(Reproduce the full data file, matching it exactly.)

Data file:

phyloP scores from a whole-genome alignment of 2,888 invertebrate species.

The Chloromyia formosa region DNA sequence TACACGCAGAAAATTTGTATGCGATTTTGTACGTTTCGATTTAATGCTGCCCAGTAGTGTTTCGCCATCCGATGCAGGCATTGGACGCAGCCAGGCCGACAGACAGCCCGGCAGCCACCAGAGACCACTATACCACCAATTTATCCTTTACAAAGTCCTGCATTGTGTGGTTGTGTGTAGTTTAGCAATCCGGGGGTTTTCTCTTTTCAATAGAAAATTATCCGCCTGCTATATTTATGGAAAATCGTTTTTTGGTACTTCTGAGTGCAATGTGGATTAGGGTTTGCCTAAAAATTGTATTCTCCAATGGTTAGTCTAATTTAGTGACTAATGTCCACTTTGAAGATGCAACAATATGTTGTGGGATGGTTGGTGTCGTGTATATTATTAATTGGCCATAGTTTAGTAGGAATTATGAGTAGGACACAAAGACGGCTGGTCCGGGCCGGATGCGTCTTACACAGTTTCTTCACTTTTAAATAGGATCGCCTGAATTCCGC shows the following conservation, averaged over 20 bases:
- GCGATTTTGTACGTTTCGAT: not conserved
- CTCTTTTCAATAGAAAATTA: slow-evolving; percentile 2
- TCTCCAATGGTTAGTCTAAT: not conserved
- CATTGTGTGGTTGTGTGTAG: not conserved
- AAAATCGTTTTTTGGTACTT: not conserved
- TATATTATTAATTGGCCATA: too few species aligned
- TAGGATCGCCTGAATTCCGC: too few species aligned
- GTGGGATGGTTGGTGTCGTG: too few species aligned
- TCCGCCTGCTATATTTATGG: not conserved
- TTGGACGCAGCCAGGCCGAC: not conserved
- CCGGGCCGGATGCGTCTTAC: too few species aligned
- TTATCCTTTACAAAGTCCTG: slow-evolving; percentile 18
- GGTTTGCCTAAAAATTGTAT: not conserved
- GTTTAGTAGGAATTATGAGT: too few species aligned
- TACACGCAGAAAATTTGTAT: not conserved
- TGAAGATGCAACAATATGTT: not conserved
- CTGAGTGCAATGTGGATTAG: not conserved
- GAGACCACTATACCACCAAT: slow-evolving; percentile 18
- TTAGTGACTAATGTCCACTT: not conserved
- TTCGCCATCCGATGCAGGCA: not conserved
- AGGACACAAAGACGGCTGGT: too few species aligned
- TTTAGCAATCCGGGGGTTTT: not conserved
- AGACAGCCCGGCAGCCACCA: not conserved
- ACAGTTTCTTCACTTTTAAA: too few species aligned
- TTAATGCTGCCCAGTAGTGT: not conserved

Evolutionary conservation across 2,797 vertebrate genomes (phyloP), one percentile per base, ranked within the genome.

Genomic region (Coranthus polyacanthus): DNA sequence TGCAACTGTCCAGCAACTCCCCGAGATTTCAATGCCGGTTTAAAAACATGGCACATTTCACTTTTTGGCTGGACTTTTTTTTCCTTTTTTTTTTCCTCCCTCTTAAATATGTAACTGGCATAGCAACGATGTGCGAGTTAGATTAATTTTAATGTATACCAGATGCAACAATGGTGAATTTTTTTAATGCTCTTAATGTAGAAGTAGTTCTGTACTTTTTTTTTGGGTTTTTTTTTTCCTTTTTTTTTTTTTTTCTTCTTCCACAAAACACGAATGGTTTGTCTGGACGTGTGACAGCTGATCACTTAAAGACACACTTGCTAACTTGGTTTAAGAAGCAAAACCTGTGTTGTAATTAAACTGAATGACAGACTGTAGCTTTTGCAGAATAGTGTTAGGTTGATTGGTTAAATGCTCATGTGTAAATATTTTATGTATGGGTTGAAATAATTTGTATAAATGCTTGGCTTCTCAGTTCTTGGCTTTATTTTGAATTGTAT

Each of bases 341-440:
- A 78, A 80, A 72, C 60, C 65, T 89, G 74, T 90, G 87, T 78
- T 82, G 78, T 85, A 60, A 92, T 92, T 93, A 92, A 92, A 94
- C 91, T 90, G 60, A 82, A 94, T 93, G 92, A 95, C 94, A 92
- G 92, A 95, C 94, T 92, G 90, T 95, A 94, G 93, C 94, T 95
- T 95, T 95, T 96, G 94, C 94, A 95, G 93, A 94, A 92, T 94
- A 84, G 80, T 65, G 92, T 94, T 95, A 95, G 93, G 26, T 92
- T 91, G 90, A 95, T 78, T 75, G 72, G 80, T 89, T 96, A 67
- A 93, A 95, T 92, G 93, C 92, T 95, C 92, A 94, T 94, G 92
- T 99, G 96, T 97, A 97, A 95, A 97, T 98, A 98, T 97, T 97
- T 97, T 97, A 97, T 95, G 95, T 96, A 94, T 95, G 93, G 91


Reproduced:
phyloP scores from a whole-genome alignment of 2,888 invertebrate species.

The Chloromyia formosa region DNA sequence TACACGCAGAAAATTTGTATGCGATTTTGTACGTTTCGATTTAATGCTGCCCAGTAGTGTTTCGCCATCCGATGCAGGCATTGGACGCAGCCAGGCCGACAGACAGCCCGGCAGCCACCAGAGACCACTATACCACCAATTTATCCTTTACAAAGTCCTGCATTGTGTGGTTGTGTGTAGTTTAGCAATCCGGGGGTTTTCTCTTTTCAATAGAAAATTATCCGCCTGCTATATTTATGGAAAATCGTTTTTTGGTACTTCTGAGTGCAATGTGGATTAGGGTTTGCCTAAAAATTGTATTCTCCAATGGTTAGTCTAATTTAGTGACTAATGTCCACTTTGAAGATGCAACAATATGTTGTGGGATGGTTGGTGTCGTGTATATTATTAATTGGCCATAGTTTAGTAGGAATTATGAGTAGGACACAAAGACGGCTGGTCCGGGCCGGATGCGTCTTACACAGTTTCTTCACTTTTAAATAGGATCGCCTGAATTCCGC shows the following conservation, averaged over 20 bases:
- GCGATTTTGTACGTTTCGAT: not conserved
- CTCTTTTCAATAGAAAATTA: slow-evolving; percentile 2
- TCTCCAATGGTTAGTCTAAT: not conserved
- CATTGTGTGGTTGTGTGTAG: not conserved
- AAAATCGTTTTTTGGTACTT: not conserved
- TATATTATTAATTGGCCATA: too few species aligned
- TAGGATCGCCTGAATTCCGC: too few species aligned
- GTGGGATGGTTGGTGTCGTG: too few species aligned
- TCCGCCTGCTATATTTATGG: not conserved
- TTGGACGCAGCCAGGCCGAC: not conserved
- CCGGGCCGGATGCGTCTTAC: too few species aligned
- TTATCCTTTACAAAGTCCTG: slow-evolving; percentile 18
- GGTTTGCCTAAAAATTGTAT: not conserved
- GTTTAGTAGGAATTATGAGT: too few species aligned
- TACACGCAGAAAATTTGTAT: not conserved
- TGAAGATGCAACAATATGTT: not conserved
- CTGAGTGCAATGTGGATTAG: not conserved
- GAGACCACTATACCACCAAT: slow-evolving; percentile 18
- TTAGTGACTAATGTCCACTT: not conserved
- TTCGCCATCCGATGCAGGCA: not conserved
- AGGACACAAAGACGGCTGGT: too few species aligned
- TTTAGCAATCCGGGGGTTTT: not conserved
- AGACAGCCCGGCAGCCACCA: not conserved
- ACAGTTTCTTCACTTTTAAA: too few species aligned
- TTAATGCTGCCCAGTAGTGT: not conserved

Evolutionary conservation across 2,797 vertebrate genomes (phyloP), one percentile per base, ranked within the genome.

Genomic region (Coranthus polyacanthus): DNA sequence TGCAACTGTCCAGCAACTCCCCGAGATTTCAATGCCGGTTTAAAAACATGGCACATTTCACTTTTTGGCTGGACTTTTTTTTCCTTTTTTTTTTCCTCCCTCTTAAATATGTAACTGGCATAGCAACGATGTGCGAGTTAGATTAATTTTAATGTATACCAGATGCAACAATGGTGAATTTTTTTAATGCTCTTAATGTAGAAGTAGTTCTGTACTTTTTTTTTGGGTTTTTTTTTTCCTTTTTTTTTTTTTTTCTTCTTCCACAAAACACGAATGGTTTGTCTGGACGTGTGACAGCTGATCACTTAAAGACACACTTGCTAACTTGGTTTAAGAAGCAAAACCTGTGTTGTAATTAAACTGAATGACAGACTGTAGCTTTTGCAGAATAGTGTTAGGTTGATTGGTTAAATGCTCATGTGTAAATATTTTATGTATGGGTTGAAATAATTTGTATAAATGCTTGGCTTCTCAGTTCTTGGCTTTATTTTGAATTGTAT

Each of bases 341-440:
- A 78, A 80, A 72, C 60, C 65, T 89, G 74, T 90, G 87, T 78
- T 82, G 78, T 85, A 60, A 92, T 92, T 93, A 92, A 92, A 94
- C 91, T 90, G 60, A 82, A 94, T 93, G 92, A 95, C 94, A 92
- G 92, A 95, C 94, T 92, G 90, T 95, A 94, G 93, C 94, T 95
- T 95, T 95, T 96, G 94, C 94, A 95, G 93, A 94, A 92, T 94
- A 84, G 80, T 65, G 92, T 94, T 95, A 95, G 93, G 26, T 92
- T 91, G 90, A 95, T 78, T 75, G 72, G 80, T 89, T 96, A 67
- A 93, A 95, T 92, G 93, C 92, T 95, C 92, A 94, T 94, G 92
- T 99, G 96, T 97, A 97, A 95, A 97, T 98, A 98, T 97, T 97
- T 97, T 97, A 97, T 95, G 95, T 96, A 94, T 95, G 93, G 91